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Title: Recipes for investment : art or science
Author: Wade, Kenneth R.
Awarding Body: University of Manchester
Current Institution: University of Manchester
Date of Award: 2001
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This thesis investigates the inconsistency in modelling financial markets between the sophisticated analytic models based in efficient market theory and persistence in the practical finance world of relatively simplistic approaches to investment, supported by the views of wealthy investors which seem to provide evidence of superior ex-ante performance inconsistent with even simple efficiency concepts. What is often termed 'value' investing is typical of such an approach. Although the term originally implied determining an intrinsic value for the common stock based upon a comprehensive fundamental analysis of a firm, it has more recently become associated with selecting stocks based upon relative values of common publicly available price-related accounting ratios. So-called 'value' stocks are frequently contrasted with 'growth' stocks, being those where higher growth rates are regarded as compensation for low current yields. Despite a general presumption of market efficiency, naive value strategies are supported by numerous academic studies reporting superior returns even after adjusting for risk using the mean-variance capital asset pricing model, arbitrage pricing theory, or in relation to volatility. However, the findings of many of these studies have been challenged on various grounds. The composition of and returns to portfolios of stocks selected from a representative sample of United Kingdom listed companies between 1979 and 1999 by four common price denominated accounting ratios, are examined. The study finds significant differences in returns between portfolios selected on four valuation ratios using a methodology that is robust to many of the criticisms levelled against previous studies, thus supporting the claims that value stocks tend to show superior returns over long holding periods without attracting any obvious element of additional risk. The study also finds that observed differences in returns predicted by one ratio as against another arise because each ratio tends to select different types of firm. It is argued that the observed persistence of certain firms and sectors in high value, high return portfolios, especially those based on cashflow, is evidence that investors do not regard stocks as homogenous, and that theories of investor over or under-reaction do not fully explain the differences in portfolio returns. This study challenges the view that higher returns to value strategies are compensation for higher systematic risks. The findings suggest that multifactor models, in which size and book to market ratio are proxies for unobserved risk, may be miss-specified and that weak or negative cashflow is a more direct indicator of vulnerability to exogenous stress. The evidence reviews securities that are inconsistently classified and the incidence offailure and takeover and concludes that it is simplistic to regard value and growth stocks as representing the extremes of an accounting ratio scale.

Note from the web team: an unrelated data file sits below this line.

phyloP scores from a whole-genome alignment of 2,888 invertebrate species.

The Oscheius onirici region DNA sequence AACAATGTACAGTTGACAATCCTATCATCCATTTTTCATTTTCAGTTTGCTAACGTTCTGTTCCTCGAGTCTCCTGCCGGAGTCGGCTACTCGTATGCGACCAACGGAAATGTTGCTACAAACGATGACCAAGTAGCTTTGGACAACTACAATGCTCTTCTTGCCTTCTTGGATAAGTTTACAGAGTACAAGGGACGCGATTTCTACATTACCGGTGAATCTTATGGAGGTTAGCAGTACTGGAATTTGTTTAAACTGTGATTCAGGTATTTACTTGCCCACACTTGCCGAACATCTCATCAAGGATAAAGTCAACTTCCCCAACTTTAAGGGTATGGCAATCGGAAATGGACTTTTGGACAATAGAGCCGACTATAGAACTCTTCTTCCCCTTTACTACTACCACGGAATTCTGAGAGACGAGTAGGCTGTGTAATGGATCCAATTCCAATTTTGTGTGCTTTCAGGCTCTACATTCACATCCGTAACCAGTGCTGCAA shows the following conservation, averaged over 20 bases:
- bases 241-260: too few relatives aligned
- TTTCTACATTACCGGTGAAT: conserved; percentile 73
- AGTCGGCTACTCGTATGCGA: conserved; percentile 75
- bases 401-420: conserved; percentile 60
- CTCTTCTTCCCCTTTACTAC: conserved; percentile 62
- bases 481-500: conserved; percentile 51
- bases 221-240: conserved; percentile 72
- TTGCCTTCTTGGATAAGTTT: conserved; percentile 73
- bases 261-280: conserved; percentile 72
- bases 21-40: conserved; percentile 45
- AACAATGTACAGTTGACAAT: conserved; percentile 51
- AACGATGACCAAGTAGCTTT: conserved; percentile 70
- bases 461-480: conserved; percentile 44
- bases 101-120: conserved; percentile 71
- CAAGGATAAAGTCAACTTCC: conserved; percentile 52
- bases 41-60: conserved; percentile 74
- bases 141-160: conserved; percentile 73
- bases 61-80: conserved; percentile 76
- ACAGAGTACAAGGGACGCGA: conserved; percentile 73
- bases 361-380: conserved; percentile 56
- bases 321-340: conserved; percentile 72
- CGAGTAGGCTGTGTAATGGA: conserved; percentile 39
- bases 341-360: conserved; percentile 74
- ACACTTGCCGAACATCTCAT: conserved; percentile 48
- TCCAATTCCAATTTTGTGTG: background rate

Supervisor: Not available Sponsor: Not available
Qualification Name: Thesis (Ph.D.) Qualification Level: Doctoral
EThOS ID:  DOI: Not available